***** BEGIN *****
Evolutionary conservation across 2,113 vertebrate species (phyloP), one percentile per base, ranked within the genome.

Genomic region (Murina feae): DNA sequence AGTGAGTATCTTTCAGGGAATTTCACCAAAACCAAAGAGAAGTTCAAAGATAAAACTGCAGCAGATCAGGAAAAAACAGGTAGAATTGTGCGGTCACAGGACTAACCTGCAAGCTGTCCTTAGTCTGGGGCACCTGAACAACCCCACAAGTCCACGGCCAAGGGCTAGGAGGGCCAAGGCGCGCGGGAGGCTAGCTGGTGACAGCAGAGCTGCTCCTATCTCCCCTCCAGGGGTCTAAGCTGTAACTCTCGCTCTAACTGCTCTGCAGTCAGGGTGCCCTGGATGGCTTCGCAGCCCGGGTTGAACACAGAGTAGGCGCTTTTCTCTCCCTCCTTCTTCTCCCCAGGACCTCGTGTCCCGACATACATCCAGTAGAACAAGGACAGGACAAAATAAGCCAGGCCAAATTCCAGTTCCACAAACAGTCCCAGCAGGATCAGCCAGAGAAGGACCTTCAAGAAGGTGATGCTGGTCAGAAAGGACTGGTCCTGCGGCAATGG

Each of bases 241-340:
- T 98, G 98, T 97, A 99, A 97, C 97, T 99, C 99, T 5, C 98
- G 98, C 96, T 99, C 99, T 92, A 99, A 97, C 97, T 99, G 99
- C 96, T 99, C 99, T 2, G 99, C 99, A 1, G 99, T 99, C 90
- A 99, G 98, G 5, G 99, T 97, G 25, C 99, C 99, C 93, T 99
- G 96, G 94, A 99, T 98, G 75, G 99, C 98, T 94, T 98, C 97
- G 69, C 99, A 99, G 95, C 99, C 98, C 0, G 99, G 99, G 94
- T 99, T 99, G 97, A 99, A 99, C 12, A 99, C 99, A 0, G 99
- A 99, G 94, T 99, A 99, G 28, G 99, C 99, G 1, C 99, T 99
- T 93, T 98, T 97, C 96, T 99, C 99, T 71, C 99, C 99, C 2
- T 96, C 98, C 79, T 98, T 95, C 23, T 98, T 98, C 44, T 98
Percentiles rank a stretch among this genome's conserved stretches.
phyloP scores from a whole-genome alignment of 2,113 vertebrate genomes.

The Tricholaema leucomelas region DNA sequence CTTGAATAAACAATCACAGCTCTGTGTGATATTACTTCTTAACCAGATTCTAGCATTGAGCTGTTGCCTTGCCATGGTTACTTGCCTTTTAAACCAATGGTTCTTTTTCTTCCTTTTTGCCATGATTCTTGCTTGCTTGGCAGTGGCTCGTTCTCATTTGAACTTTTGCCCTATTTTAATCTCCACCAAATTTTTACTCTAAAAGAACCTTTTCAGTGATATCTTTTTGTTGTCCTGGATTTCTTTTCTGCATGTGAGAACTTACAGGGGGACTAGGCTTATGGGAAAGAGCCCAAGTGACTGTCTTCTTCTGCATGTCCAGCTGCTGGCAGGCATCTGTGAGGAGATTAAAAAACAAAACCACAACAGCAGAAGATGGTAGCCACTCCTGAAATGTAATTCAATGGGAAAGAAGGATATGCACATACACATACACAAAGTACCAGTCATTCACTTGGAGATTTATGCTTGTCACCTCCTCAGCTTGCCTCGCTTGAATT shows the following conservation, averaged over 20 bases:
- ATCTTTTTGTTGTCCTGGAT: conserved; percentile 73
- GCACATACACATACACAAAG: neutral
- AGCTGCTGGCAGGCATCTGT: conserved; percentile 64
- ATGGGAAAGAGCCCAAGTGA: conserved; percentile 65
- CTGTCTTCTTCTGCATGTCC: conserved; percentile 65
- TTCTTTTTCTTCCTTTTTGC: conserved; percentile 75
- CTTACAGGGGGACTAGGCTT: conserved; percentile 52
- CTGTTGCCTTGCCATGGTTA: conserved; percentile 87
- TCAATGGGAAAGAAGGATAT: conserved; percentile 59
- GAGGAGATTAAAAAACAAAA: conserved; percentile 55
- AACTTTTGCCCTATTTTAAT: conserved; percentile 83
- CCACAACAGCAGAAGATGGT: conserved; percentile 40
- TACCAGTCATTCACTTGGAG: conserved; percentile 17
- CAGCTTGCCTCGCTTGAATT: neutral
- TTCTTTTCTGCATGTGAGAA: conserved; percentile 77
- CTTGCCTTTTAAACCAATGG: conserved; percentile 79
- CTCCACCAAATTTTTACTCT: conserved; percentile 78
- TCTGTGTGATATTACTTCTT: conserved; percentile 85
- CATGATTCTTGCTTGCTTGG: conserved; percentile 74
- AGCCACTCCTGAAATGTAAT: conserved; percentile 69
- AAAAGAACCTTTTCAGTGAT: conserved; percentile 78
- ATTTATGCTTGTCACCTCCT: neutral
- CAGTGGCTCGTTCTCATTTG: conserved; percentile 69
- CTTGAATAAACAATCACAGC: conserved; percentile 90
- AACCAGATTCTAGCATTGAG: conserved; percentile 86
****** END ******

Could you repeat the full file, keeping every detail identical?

Evolutionary conservation across 2,113 vertebrate species (phyloP), one percentile per base, ranked within the genome.

Genomic region (Murina feae): DNA sequence AGTGAGTATCTTTCAGGGAATTTCACCAAAACCAAAGAGAAGTTCAAAGATAAAACTGCAGCAGATCAGGAAAAAACAGGTAGAATTGTGCGGTCACAGGACTAACCTGCAAGCTGTCCTTAGTCTGGGGCACCTGAACAACCCCACAAGTCCACGGCCAAGGGCTAGGAGGGCCAAGGCGCGCGGGAGGCTAGCTGGTGACAGCAGAGCTGCTCCTATCTCCCCTCCAGGGGTCTAAGCTGTAACTCTCGCTCTAACTGCTCTGCAGTCAGGGTGCCCTGGATGGCTTCGCAGCCCGGGTTGAACACAGAGTAGGCGCTTTTCTCTCCCTCCTTCTTCTCCCCAGGACCTCGTGTCCCGACATACATCCAGTAGAACAAGGACAGGACAAAATAAGCCAGGCCAAATTCCAGTTCCACAAACAGTCCCAGCAGGATCAGCCAGAGAAGGACCTTCAAGAAGGTGATGCTGGTCAGAAAGGACTGGTCCTGCGGCAATGG

Each of bases 241-340:
- T 98, G 98, T 97, A 99, A 97, C 97, T 99, C 99, T 5, C 98
- G 98, C 96, T 99, C 99, T 92, A 99, A 97, C 97, T 99, G 99
- C 96, T 99, C 99, T 2, G 99, C 99, A 1, G 99, T 99, C 90
- A 99, G 98, G 5, G 99, T 97, G 25, C 99, C 99, C 93, T 99
- G 96, G 94, A 99, T 98, G 75, G 99, C 98, T 94, T 98, C 97
- G 69, C 99, A 99, G 95, C 99, C 98, C 0, G 99, G 99, G 94
- T 99, T 99, G 97, A 99, A 99, C 12, A 99, C 99, A 0, G 99
- A 99, G 94, T 99, A 99, G 28, G 99, C 99, G 1, C 99, T 99
- T 93, T 98, T 97, C 96, T 99, C 99, T 71, C 99, C 99, C 2
- T 96, C 98, C 79, T 98, T 95, C 23, T 98, T 98, C 44, T 98
Percentiles rank a stretch among this genome's conserved stretches.
phyloP scores from a whole-genome alignment of 2,113 vertebrate genomes.

The Tricholaema leucomelas region DNA sequence CTTGAATAAACAATCACAGCTCTGTGTGATATTACTTCTTAACCAGATTCTAGCATTGAGCTGTTGCCTTGCCATGGTTACTTGCCTTTTAAACCAATGGTTCTTTTTCTTCCTTTTTGCCATGATTCTTGCTTGCTTGGCAGTGGCTCGTTCTCATTTGAACTTTTGCCCTATTTTAATCTCCACCAAATTTTTACTCTAAAAGAACCTTTTCAGTGATATCTTTTTGTTGTCCTGGATTTCTTTTCTGCATGTGAGAACTTACAGGGGGACTAGGCTTATGGGAAAGAGCCCAAGTGACTGTCTTCTTCTGCATGTCCAGCTGCTGGCAGGCATCTGTGAGGAGATTAAAAAACAAAACCACAACAGCAGAAGATGGTAGCCACTCCTGAAATGTAATTCAATGGGAAAGAAGGATATGCACATACACATACACAAAGTACCAGTCATTCACTTGGAGATTTATGCTTGTCACCTCCTCAGCTTGCCTCGCTTGAATT shows the following conservation, averaged over 20 bases:
- ATCTTTTTGTTGTCCTGGAT: conserved; percentile 73
- GCACATACACATACACAAAG: neutral
- AGCTGCTGGCAGGCATCTGT: conserved; percentile 64
- ATGGGAAAGAGCCCAAGTGA: conserved; percentile 65
- CTGTCTTCTTCTGCATGTCC: conserved; percentile 65
- TTCTTTTTCTTCCTTTTTGC: conserved; percentile 75
- CTTACAGGGGGACTAGGCTT: conserved; percentile 52
- CTGTTGCCTTGCCATGGTTA: conserved; percentile 87
- TCAATGGGAAAGAAGGATAT: conserved; percentile 59
- GAGGAGATTAAAAAACAAAA: conserved; percentile 55
- AACTTTTGCCCTATTTTAAT: conserved; percentile 83
- CCACAACAGCAGAAGATGGT: conserved; percentile 40
- TACCAGTCATTCACTTGGAG: conserved; percentile 17
- CAGCTTGCCTCGCTTGAATT: neutral
- TTCTTTTCTGCATGTGAGAA: conserved; percentile 77
- CTTGCCTTTTAAACCAATGG: conserved; percentile 79
- CTCCACCAAATTTTTACTCT: conserved; percentile 78
- TCTGTGTGATATTACTTCTT: conserved; percentile 85
- CATGATTCTTGCTTGCTTGG: conserved; percentile 74
- AGCCACTCCTGAAATGTAAT: conserved; percentile 69
- AAAAGAACCTTTTCAGTGAT: conserved; percentile 78
- ATTTATGCTTGTCACCTCCT: neutral
- CAGTGGCTCGTTCTCATTTG: conserved; percentile 69
- CTTGAATAAACAATCACAGC: conserved; percentile 90
- AACCAGATTCTAGCATTGAG: conserved; percentile 86